The above disclosure has been presented for purposes of illustration and not limitation. As can readily be appreciated by those skilled in the ar, this invention is susceptible to considerable variation in its practice within the spirit and scope of the ensuing claims.

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Referenced by
Citing PatentFiling datePublication dateApplicantTitle
US5463016 *Feb 9, 1994Oct 31, 1995Unitika Ltd.Granular material of polyimide precursor, mixture comprising the material and process for producing the material
US5466732 *Mar 25, 1994Nov 14, 1995Unitika Ltd.Polyimide precursor solution, process for producing the solution and moldings and coatings obtained therefrom
US5510395 *Feb 10, 1994Apr 23, 1996Unitika, Ltd.Film forming solution, porous film obtained therefrom and coated material with the porous film
US7812099Jul 13, 2006Oct 12, 2010Evonik Fibres GmbhProcess for preparing a block copolymer from polyimides and use of the block copolymer for producing powders and mouldings
CN101228208BJul 13, 2006Jan 11, 2012赢创纤维有限责任公司Process for preparing a block copolymer from polyimides and use of the block copolymer for producing powders and mouldings
EP0532953A2 *Aug 27, 1992Mar 24, 1993Unitika Ltd.Polyimide precursor solution, process for producing the solution, and moldings and coatings obtained therefrom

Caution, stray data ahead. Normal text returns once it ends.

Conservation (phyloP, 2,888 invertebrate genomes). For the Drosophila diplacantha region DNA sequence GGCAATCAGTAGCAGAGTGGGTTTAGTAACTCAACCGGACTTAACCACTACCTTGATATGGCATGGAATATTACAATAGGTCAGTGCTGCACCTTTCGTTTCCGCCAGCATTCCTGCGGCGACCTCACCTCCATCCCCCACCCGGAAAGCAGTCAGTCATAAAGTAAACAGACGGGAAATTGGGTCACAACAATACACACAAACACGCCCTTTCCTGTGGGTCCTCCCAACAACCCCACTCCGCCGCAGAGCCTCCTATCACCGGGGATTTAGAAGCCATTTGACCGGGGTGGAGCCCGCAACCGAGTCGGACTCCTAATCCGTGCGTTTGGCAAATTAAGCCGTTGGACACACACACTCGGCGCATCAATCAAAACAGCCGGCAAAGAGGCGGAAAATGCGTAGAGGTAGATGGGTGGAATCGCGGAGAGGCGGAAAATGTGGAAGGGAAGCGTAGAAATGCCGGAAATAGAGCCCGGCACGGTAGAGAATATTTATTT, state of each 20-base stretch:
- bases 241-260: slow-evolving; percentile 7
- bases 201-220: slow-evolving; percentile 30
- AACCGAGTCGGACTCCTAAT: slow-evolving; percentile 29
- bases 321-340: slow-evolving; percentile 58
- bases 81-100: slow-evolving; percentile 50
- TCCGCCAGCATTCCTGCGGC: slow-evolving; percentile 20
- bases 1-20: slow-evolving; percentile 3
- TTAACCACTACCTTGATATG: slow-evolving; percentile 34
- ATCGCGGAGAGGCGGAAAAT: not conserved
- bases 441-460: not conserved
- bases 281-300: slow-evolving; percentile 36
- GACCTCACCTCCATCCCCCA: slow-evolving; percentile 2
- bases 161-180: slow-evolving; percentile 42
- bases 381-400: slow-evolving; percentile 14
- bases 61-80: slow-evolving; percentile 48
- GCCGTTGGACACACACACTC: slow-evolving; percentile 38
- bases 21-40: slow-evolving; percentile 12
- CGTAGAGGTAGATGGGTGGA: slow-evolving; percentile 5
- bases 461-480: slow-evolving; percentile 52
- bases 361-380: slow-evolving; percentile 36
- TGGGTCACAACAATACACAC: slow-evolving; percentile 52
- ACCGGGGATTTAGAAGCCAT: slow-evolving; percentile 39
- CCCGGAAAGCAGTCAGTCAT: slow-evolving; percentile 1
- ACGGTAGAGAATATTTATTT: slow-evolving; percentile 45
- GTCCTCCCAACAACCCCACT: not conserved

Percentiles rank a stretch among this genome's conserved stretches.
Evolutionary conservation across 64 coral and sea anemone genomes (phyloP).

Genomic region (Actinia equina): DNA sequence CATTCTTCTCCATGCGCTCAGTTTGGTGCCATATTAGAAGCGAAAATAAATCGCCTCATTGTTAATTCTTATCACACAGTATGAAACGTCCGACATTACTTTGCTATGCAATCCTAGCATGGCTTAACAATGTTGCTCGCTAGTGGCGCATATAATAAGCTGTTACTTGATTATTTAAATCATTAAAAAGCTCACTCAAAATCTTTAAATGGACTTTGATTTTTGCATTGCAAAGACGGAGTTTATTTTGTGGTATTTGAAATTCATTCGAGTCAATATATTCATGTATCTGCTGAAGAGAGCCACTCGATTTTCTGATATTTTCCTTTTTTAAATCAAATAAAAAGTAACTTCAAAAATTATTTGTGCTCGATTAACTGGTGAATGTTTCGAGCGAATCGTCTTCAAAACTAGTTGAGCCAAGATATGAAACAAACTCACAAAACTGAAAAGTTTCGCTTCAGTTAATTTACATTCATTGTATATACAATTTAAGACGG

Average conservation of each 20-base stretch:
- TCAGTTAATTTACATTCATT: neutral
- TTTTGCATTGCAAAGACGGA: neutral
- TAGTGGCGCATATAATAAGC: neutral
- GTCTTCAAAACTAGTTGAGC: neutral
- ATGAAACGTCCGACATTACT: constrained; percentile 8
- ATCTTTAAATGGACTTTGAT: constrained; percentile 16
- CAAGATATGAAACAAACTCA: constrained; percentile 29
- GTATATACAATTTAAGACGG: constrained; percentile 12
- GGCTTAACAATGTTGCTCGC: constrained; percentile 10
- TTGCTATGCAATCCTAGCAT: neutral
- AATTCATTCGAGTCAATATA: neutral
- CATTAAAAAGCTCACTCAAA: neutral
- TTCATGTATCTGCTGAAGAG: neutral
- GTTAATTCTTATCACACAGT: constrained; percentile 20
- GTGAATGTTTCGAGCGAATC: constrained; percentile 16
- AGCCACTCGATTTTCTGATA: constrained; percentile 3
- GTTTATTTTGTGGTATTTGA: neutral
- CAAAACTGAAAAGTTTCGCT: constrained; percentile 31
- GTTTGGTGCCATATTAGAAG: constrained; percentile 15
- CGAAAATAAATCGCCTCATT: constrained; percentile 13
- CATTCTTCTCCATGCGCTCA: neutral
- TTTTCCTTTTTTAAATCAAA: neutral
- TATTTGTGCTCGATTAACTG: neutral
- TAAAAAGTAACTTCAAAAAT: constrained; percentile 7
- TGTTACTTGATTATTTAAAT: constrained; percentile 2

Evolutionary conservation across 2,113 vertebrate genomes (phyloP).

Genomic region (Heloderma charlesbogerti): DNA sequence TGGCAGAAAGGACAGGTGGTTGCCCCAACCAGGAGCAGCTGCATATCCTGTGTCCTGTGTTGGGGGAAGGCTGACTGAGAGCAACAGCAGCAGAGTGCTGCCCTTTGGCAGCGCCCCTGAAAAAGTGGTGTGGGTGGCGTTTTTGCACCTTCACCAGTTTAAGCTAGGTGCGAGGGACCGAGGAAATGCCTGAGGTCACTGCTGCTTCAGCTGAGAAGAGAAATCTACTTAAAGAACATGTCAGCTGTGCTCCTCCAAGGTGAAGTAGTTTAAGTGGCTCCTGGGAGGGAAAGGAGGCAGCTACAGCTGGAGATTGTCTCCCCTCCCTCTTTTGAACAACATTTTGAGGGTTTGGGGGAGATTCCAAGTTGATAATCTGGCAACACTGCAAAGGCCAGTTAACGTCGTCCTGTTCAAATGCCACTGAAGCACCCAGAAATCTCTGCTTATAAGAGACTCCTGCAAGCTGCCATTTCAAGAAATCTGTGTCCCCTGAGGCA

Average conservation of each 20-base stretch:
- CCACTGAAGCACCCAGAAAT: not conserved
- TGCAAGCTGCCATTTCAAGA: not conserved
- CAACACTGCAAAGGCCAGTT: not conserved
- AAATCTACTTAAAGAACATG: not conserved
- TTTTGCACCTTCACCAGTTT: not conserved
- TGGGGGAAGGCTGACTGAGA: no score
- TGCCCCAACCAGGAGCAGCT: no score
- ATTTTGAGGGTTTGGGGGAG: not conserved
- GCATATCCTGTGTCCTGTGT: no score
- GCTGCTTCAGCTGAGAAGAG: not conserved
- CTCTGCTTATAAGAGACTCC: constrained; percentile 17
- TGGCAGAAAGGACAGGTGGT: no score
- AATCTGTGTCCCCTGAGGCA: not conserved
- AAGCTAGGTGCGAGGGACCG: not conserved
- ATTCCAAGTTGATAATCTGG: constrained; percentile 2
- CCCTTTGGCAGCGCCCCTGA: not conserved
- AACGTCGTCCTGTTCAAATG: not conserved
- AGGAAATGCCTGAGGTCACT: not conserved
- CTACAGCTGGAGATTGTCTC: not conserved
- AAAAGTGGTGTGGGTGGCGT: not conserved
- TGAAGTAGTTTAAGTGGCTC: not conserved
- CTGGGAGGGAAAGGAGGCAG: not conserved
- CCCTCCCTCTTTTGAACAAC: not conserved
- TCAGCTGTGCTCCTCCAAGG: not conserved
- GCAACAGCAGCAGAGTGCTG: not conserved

EP0610929A1 *Feb 10, 1994Aug 17, 1994Unitika Ltd.Film forming solution, porous film obtained therefrom and coated material with the porous film
WO2007009652A1 *Jul 13, 2006Jan 25, 2007Inspec Fibres GmbhProcess for preparing a block copolymer from polyimides and use of the block copolymer for producing powders and mouldings
Classifications
U.S. Classification528/183, 528/229, 528/128, 528/125, 528/176, 528/353, 528/126
International ClassificationC08J3/09, C08J3/14, C08G73/10
Cooperative ClassificationC08J2379/08, C08J3/14, C08J3/095, C08G73/1039, C08G73/1032
European ClassificationC08J3/09B3, C08J3/14, C08G73/10B1Q2, C08G73/10F
Legal Events
DateCodeEventDescription
Feb 28, 1990ASAssignment
Owner name: ETHYL CORPORATION, A CORP. OF VA., VIRGINIA
Free format text: ASSIGNMENT OF ASSIGNORS INTEREST.;ASSIGNORS:KLOBUCAR, W. DIRK;NUGENT, ADAM JR.;ZUMSTEIN, RONALD C.;REEL/FRAME:005234/0495
Effective date: 19881220
Jan 10, 1994REMIMaintenance fee reminder mailed
May 8, 1994LAPSLapse for failure to pay maintenance fees
Jul 19, 1994FPExpired due to failure to pay maintenance fee
Effective date: 19940511